Who can I hire to help me raise funds for my company? I’ve never done this before and am running out of time before my company is out of cash!
I hear the complaints all the time. Entrepreneurs dislike the tedious process of soliciting angel, venture capital and private equity investors. They would rather write code, launch cool websites or talk to customers than solicit potential investors.
Is there another way to raise business capital that is less time-consuming and frustrating? Yes, but there are risks to know about.
In the venture finance community there is a broad range of individuals and firms that specialize in helping promising companies raise equity funds from investors. Some offer excellent services; while others don’t or simply can’t.
At one end of the service spectrum are unlicensed business consultants who lure all-to-trusting entrepreneurs with promises of fast dollars, sky-high valuations and complete autonomy over the strategic direction of a company. They say they “know everyone” and promise to “do all the work” provided entrepreneurs pay upfront fees.
At the other end of the spectrum are investment bankers and business consultants who understand effective deal making. These well-connected intermediaries generally don’t risk their reputations by taking on client assignments that are unlikely to close in a successful way.
At their best, qualified intermediaries can save entrepreneurs considerable time in developing a list of qualified potential funding sources. I stress the word “qualified” because any intermediary can come up with a list of wealthy individuals, angel investment clubs or venture capital funds. Real expertise comes from knowing the appetite and expectations of investors before making phone calls on an entrepreneur’s behalf.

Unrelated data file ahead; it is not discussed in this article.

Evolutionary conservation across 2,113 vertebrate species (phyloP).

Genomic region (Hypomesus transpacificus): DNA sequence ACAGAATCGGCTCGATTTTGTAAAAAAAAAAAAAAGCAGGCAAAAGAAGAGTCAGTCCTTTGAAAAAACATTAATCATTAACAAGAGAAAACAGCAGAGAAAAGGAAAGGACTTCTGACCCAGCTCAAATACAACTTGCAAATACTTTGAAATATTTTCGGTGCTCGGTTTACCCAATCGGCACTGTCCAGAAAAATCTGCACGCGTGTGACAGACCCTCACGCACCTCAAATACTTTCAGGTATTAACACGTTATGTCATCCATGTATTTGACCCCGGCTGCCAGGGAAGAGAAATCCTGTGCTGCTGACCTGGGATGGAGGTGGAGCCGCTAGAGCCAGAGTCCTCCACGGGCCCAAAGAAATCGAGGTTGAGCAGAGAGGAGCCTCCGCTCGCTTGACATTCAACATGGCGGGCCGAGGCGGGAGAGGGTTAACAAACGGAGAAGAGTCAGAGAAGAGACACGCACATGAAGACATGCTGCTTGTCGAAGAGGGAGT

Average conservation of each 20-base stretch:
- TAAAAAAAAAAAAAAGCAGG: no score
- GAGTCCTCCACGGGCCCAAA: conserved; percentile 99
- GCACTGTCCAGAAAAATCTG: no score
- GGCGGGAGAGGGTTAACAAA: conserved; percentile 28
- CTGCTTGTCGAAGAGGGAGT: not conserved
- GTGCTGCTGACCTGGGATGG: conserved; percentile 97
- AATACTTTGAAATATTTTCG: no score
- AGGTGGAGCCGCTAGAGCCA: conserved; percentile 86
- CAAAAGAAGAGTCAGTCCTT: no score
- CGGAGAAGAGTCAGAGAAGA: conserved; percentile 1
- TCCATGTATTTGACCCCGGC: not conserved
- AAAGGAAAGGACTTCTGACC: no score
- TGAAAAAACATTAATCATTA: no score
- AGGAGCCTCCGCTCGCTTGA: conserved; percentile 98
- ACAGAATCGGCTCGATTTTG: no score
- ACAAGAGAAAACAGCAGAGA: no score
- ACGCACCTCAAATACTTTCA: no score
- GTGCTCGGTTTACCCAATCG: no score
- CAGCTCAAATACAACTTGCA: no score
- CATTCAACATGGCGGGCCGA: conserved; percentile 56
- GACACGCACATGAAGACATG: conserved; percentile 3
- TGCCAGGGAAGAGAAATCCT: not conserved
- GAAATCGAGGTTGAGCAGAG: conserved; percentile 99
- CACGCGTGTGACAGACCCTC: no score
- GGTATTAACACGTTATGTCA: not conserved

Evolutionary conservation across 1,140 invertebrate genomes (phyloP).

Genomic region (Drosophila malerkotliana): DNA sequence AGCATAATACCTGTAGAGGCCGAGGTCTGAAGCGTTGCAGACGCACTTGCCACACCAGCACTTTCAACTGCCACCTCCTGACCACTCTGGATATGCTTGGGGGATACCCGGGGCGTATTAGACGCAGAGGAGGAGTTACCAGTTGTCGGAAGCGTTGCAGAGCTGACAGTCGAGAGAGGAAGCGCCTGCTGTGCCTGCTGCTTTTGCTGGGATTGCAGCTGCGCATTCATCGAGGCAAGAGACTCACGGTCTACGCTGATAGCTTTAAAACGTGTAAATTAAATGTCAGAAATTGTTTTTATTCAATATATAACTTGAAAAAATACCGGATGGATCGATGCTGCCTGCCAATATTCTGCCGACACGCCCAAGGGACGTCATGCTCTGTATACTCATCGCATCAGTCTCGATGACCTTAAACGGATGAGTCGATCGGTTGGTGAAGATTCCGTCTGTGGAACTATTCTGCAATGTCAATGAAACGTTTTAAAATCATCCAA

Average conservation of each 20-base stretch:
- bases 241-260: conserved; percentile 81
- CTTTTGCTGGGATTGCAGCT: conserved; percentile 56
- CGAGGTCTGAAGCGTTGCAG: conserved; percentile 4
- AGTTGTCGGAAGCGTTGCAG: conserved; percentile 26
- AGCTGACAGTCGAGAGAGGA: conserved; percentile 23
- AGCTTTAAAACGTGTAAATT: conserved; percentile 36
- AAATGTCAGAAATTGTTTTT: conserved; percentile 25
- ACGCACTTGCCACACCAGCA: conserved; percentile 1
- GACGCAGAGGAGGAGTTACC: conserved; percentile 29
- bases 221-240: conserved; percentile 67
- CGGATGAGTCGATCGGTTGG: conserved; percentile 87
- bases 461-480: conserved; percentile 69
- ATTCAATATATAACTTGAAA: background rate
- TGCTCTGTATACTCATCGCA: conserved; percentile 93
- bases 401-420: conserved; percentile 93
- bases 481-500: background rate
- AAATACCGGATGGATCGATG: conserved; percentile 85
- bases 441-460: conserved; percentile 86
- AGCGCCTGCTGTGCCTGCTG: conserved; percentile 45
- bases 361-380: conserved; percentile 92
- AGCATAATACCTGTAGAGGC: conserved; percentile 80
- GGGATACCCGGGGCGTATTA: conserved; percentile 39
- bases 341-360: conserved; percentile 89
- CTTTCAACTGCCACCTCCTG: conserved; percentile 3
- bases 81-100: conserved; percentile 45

Effective intermediaries also coach entrepreneurs before investor meetings and help keep an entrepreneur’s emotions in check when investors ask hard questions. They earn respect within the investment community because they take the time to read all company documents and “scrub the numbers” for projection errors before releasing to targeted investors.
It’s also important to appreciate that there is not too much standing in the way of anyone going into the business of helping entrepreneurs raise capital for their companies. It’s not uncommon these days for underemployed accountants, lawyers and stock brokers to enter the field.
At the federal level, the Financial Industry Regulatory Authority or “FINRA” has specific licensing requirements for individuals who act as intermediaries on fundraising transactions in which securities are sold to investors. Unfortunately, these rules are rarely enforced for small, private company financings.
Obviously, you have to be cautious. If you hire poorly qualified intermediaries who don’t give investors a good first impression, then you won’t likely succeed in raising funds for your business on the best terms possible.
Here are seven tips for selecting brokers, investment bankers and other representatives to help you raise business funding.